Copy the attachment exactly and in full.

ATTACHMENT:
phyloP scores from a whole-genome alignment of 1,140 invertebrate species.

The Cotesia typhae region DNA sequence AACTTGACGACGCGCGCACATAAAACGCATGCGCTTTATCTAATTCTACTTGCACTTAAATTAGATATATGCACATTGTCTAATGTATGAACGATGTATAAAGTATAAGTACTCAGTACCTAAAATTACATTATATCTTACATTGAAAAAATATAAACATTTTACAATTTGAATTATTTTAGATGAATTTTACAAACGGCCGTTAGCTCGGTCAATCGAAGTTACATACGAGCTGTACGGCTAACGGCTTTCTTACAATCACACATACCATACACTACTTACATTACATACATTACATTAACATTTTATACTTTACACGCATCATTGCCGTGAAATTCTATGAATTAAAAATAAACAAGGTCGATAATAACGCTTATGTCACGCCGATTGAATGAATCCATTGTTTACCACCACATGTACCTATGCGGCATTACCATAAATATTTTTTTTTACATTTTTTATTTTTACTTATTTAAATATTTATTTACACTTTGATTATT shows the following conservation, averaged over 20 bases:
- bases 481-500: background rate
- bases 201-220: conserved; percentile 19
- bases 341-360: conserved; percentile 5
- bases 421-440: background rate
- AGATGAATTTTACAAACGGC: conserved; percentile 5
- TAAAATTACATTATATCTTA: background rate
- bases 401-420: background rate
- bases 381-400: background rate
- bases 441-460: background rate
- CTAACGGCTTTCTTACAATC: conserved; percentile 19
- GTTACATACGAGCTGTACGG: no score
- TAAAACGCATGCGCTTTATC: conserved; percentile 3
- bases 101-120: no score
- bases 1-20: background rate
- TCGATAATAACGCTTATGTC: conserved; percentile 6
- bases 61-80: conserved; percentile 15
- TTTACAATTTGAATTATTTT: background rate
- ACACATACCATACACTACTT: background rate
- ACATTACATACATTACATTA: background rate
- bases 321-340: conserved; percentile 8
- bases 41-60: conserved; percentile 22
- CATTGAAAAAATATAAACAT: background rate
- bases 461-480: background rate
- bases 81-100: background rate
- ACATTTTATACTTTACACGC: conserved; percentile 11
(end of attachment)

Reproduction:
phyloP scores from a whole-genome alignment of 1,140 invertebrate species.

The Cotesia typhae region DNA sequence AACTTGACGACGCGCGCACATAAAACGCATGCGCTTTATCTAATTCTACTTGCACTTAAATTAGATATATGCACATTGTCTAATGTATGAACGATGTATAAAGTATAAGTACTCAGTACCTAAAATTACATTATATCTTACATTGAAAAAATATAAACATTTTACAATTTGAATTATTTTAGATGAATTTTACAAACGGCCGTTAGCTCGGTCAATCGAAGTTACATACGAGCTGTACGGCTAACGGCTTTCTTACAATCACACATACCATACACTACTTACATTACATACATTACATTAACATTTTATACTTTACACGCATCATTGCCGTGAAATTCTATGAATTAAAAATAAACAAGGTCGATAATAACGCTTATGTCACGCCGATTGAATGAATCCATTGTTTACCACCACATGTACCTATGCGGCATTACCATAAATATTTTTTTTTACATTTTTTATTTTTACTTATTTAAATATTTATTTACACTTTGATTATT shows the following conservation, averaged over 20 bases:
- bases 481-500: background rate
- bases 201-220: conserved; percentile 19
- bases 341-360: conserved; percentile 5
- bases 421-440: background rate
- AGATGAATTTTACAAACGGC: conserved; percentile 5
- TAAAATTACATTATATCTTA: background rate
- bases 401-420: background rate
- bases 381-400: background rate
- bases 441-460: background rate
- CTAACGGCTTTCTTACAATC: conserved; percentile 19
- GTTACATACGAGCTGTACGG: no score
- TAAAACGCATGCGCTTTATC: conserved; percentile 3
- bases 101-120: no score
- bases 1-20: background rate
- TCGATAATAACGCTTATGTC: conserved; percentile 6
- bases 61-80: conserved; percentile 15
- TTTACAATTTGAATTATTTT: background rate
- ACACATACCATACACTACTT: background rate
- ACATTACATACATTACATTA: background rate
- bases 321-340: conserved; percentile 8
- bases 41-60: conserved; percentile 22
- CATTGAAAAAATATAAACAT: background rate
- bases 461-480: background rate
- bases 81-100: background rate
- ACATTTTATACTTTACACGC: conserved; percentile 11